Joel Mowbray
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Three Saudis who were among the last of the Sept. 11th homicide hijackers to enter this country didn’t visit a U.S. Embassy or Consulate to get their visas; they went to a travel agent, where they only submitted a short, two-page form and a photo. The program that made this possible, Visa Express, is still using travel agents in Saudi Arabia to fill this vital role in United States border security. With all the hand-wringing over what could have or should have been done by various agencies, it is both startling and disconcerting that Visa Express has not come under almost any scrutiny whatsoever-—until now, that is. In the National Review issue hitting newsstands this weekend, my story on Visa Express is the first in-depth report on the topic, though it also delves into the “courtesy culture” in visa issuance worldwide that has sacrificed our border security at the altar of convenience. An obvious target for Congressional hearings and public outcry, Visa Express allows residents of Saudi Arabia, including non-Saudi citizens, to apply for non-immigrant visas at private travel agencies. After submitting the short form and photo to a travel agent, applicants simply wait to receive a visa in the mail. Sure, the consulates review the applications once received from the travel agencies, but aside from the question of fraud, our field officers in consulates lose an opportunity to weed out shady characters who appear fine on paper. Most Saudi applicants never come into direct contact with a U.S. citizen until stepping off the airplane onto American soil. One senior CA official describes the program as “an open-door policy for terrorists.” Three of the 9/11 hijackers entered the U.S. through Visa Express, even though the program had only been in place for three months at that point—-and that’s not the only reason the program raises alarm. Take a sample month: The U.S. consulate in Jeddah interviewed only two of 104 applicants, rejecting none. The month in question? The first 30 days after 9/11. Saudi Arabia is the only country in the world that enjoys such privileges when it comes to visas. In some other nations, partial versions of Visa Express are available--but to very few applicants. Twenty-eight countries—-almost all in Western Europe--participate in Visa Waiver, which permits travel to America without a visa. Saudi Arabia, however, is the only country with such special visa privileges whose citizens pose a known terrorist risk. One cannot fully appreciate the severity of this gaping hole in our border security without examining the “courtesy culture” at Consular Affairs (CA), an agency within the State Department that oversees embassies, consulates and visa issuance, which made Visa Express possible. CA is charged with a unique, and conflicting, pair of goals: to provide public diplomacy on the front lines and to screen out potential terrorists before they reach our shores. In the past decade, CA has done a splendid job achieving the former objective, but it has come at the expense of the latter. “[Assistant Secretary of State for Consular Affairs] Mary Ryan has chosen diplomacy over law enforcement,” complains Nikolai Wenzel, a former consular officer in Mexico City. Emblematic of the victory courtesy has claimed over security is an internal 1998 CA cable titled “Courtesy and Communications Count,” which goes to great lengths to highlight the importance of customer service, with only fleeting references to enforcement issues. This “courtesy culture” has been intentionally sown by Ryan in her nine years as the head of CA. She continually stresses the importance of “fundamental fairness”—for foreigners. The manifestations of CA’s mission confusion can be seen in how the U.S. Embassy in Riyadh explains that Visa Express was not designed to enhance United States homeland defense, but rather “to help qualified applicants obtain U.S. visas quickly and easily.” During her nearly decade-long tenure as head of CA, Ryan’s most notable—-and dubious—-achievement is the dramatic decline in the number of visa applicants interviewed. “It used to be most people were interviewed; now it’s about one-fifth,” notes Jessica Vaughan, a former consular officer in Belgium and Trinidad and Tobago. The new policy followed at most consulates is that an interview is conducted only if an application is red-flagged, and thus refused, on the first check. An application can be set aside for follow-up for a number of reasons, such as suspicious reasons listed for travel (an eight-month vacation for a lower-middle-class Mexican, for example) or the appearance of the applicant’s name in the lookout system, a composite database of 5.7 million people on various watch lists. Before a refusal can be finalized, however, the applicant must receive an interview. Otherwise, no interview is required. Ryan’s driving concern for the current interview policy is the system’s convenience for applicants. Ryan explains that the intent of CA’s policy is to “permit waiver of the interview when it is clear that the alien is eligible for the visa and an interview would be an unnecessary inconvenience.” Even when CA does turn its attention to border security, however, the agency is still stuck in a pre-9/11 mindset of keeping out people wanting to get a job at a Quickie Mart, not people who want to blow up buildings. Standards for getting a visa in any country are eerily similar to those for getting a fancy travel package—-if you have enough money, you can get either. No, that’s not an exaggeration—-it’s written policy. Applicants are screened primarily by financial factors, not security ones. Outside of having money, one merely needs to have a clean record, or at least be able to slip by the lookout system, in order to receive a non-immigrant visa. And unless someone’s name or documents raises a red flag, consulates don’t have a shot to screen out an applicant with an interview. Despite the atrocities of 9/11, the “courtesy culture” remains firmly entrenched at CA. One senior CA official says angrily that consulates screening out applicants “act as if the World Trade Center towers were still standing.” The most disturbing elements, which I discuss in greater length in the magazine, are the lookout system—-transliteration of Arabic names into English is fraught with peril-—and the distinct possibility that Consular Affairs lied to the public after 9/11 to hide the fact that the only country in the world that enjoys Visa Express had a visa refusal rate far too high to allow third-party screening. Consular Affairs lied again this week, although in fairness, the person in question could have just been clueless. In sworn Congressional testimony, Dianne Andruch, Ryan’s deputy, said that Visa Express “has been shut down.” Visa Express, however, is still alive and well. Quick calls to both Saudi Arabia and Consular Affairs in D.C. this week confirmed that Visa Express is still in operation. Most current and former consular officers—-those with a clear head, at least—-agree that Washington’s rush to “do something” won’t cure what ails CA. Former consular officer Wenzel points the finger straight to the top: “We can pass all the laws we want, but nothing's going to change as long as Mary Ryan is in charge of Consular Affairs.” To e-mail your outrage to Congress, click here. (sensen09@mail.house.gov) U.S. Embassy page promoting Visa Express: http://usembassy.state.gov/riyadh/wwwhvzxp.html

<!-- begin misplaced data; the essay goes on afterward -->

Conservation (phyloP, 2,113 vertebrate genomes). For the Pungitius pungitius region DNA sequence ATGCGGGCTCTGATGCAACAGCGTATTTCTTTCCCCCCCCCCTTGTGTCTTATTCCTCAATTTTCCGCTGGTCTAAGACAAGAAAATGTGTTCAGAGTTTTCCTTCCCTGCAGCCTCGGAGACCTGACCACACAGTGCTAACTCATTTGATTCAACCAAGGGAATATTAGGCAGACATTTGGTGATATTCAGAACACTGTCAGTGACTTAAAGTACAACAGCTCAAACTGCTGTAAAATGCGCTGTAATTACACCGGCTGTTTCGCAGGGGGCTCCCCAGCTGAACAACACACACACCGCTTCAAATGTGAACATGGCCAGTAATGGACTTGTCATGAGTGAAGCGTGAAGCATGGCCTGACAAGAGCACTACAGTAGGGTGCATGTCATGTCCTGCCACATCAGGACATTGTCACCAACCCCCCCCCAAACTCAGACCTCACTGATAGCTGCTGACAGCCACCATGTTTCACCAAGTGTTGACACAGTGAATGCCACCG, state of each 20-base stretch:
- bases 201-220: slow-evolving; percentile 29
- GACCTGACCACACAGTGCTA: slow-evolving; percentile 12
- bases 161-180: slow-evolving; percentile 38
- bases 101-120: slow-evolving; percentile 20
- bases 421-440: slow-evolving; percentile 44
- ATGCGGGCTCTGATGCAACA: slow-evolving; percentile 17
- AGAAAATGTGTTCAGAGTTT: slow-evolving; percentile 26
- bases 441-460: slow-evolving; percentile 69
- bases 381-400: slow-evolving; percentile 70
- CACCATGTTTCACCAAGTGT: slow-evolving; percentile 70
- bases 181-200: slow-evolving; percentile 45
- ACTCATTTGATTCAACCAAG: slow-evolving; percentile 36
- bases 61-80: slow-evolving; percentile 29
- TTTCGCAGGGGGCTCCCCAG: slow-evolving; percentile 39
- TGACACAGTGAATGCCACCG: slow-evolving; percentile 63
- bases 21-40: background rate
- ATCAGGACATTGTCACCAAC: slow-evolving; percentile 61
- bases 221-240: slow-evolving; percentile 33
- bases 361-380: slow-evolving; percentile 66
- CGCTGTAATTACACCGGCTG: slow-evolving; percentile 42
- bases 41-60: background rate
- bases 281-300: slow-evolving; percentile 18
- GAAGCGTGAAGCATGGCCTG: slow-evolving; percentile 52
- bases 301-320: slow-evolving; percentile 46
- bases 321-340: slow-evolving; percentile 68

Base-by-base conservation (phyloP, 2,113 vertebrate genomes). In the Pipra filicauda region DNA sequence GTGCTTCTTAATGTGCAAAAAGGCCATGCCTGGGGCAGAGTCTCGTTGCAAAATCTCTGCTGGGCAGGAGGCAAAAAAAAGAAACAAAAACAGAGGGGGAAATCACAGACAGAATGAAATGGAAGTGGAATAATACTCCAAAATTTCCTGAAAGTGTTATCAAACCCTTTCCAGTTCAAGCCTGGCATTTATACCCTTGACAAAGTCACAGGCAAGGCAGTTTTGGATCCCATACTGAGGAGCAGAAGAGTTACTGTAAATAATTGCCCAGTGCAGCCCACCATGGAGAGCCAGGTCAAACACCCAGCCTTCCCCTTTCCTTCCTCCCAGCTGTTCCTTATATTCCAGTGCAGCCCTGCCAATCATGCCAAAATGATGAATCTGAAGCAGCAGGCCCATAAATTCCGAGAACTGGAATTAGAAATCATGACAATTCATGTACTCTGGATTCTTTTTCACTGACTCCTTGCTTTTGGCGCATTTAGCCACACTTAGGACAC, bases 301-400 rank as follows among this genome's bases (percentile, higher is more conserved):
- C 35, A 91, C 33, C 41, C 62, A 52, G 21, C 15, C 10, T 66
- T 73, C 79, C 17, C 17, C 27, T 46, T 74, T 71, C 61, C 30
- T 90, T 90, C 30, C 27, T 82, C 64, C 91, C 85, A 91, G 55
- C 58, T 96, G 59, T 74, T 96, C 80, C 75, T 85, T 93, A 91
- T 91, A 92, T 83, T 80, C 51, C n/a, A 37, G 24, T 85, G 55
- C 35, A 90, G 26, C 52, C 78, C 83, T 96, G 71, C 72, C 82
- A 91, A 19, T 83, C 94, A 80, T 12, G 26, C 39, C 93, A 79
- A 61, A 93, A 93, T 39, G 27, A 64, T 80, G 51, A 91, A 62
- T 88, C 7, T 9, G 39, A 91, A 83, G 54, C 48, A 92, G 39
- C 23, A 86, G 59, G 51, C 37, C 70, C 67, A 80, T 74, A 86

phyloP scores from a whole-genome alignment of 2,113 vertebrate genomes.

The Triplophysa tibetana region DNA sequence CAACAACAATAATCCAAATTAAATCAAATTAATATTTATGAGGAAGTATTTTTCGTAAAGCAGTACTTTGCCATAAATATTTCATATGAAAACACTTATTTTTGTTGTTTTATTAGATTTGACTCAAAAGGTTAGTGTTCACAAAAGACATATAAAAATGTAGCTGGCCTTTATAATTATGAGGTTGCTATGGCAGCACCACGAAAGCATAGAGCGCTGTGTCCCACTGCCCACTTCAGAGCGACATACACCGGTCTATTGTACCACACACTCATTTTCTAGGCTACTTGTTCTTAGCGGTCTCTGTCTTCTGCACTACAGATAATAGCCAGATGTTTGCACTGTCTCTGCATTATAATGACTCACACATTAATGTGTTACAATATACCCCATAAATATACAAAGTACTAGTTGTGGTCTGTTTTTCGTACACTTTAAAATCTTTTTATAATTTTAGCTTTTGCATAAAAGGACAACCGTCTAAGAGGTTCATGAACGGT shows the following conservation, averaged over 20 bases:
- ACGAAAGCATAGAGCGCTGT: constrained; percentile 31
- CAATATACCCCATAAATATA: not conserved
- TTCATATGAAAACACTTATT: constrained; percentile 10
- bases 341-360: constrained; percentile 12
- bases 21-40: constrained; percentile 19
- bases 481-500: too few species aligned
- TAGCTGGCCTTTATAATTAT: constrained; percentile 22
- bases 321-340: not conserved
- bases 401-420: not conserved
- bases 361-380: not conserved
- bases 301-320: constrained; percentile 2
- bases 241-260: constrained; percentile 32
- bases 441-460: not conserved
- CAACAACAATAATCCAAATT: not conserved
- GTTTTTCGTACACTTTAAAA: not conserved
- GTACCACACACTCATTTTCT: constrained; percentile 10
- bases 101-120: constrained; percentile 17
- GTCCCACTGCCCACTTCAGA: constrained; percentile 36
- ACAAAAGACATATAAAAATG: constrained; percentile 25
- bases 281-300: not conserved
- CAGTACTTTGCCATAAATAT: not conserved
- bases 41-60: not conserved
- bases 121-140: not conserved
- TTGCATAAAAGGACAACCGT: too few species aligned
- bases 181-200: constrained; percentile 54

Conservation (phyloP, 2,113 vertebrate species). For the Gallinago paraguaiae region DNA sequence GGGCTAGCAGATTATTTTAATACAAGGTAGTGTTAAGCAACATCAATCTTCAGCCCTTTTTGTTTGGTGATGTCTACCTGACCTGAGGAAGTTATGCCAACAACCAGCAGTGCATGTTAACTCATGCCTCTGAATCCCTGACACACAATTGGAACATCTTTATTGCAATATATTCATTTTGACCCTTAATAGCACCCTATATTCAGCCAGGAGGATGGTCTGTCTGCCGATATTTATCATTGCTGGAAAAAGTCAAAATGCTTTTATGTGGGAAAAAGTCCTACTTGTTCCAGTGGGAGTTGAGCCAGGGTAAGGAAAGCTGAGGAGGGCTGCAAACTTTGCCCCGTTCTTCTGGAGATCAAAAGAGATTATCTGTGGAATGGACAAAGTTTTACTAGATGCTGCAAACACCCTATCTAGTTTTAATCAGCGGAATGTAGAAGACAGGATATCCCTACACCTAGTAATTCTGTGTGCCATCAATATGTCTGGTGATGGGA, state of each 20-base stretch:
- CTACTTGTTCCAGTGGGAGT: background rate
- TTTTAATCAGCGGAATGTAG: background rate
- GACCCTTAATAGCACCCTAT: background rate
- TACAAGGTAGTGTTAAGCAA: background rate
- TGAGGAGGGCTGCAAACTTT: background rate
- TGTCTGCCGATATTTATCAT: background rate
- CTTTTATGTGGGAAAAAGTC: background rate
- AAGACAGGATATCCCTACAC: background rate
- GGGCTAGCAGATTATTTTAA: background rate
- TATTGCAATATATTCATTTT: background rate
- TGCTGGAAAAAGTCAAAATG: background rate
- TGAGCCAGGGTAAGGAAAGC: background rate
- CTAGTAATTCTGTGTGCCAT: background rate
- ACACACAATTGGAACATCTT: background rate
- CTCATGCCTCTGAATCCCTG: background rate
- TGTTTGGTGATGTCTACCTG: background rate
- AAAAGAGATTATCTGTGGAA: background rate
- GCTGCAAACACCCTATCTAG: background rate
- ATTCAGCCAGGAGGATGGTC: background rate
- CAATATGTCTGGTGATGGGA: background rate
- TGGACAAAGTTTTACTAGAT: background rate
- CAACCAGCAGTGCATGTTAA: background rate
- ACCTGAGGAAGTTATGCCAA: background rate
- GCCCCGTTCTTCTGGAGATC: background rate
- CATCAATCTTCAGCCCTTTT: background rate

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Joel Mowbray

Joel Mowbray, who got his start with Townhall.com, is an award-winning investigative journalist, nationally-syndicated columnist and author of Dangerous Diplomacy: How the State Department Threatens America's Security.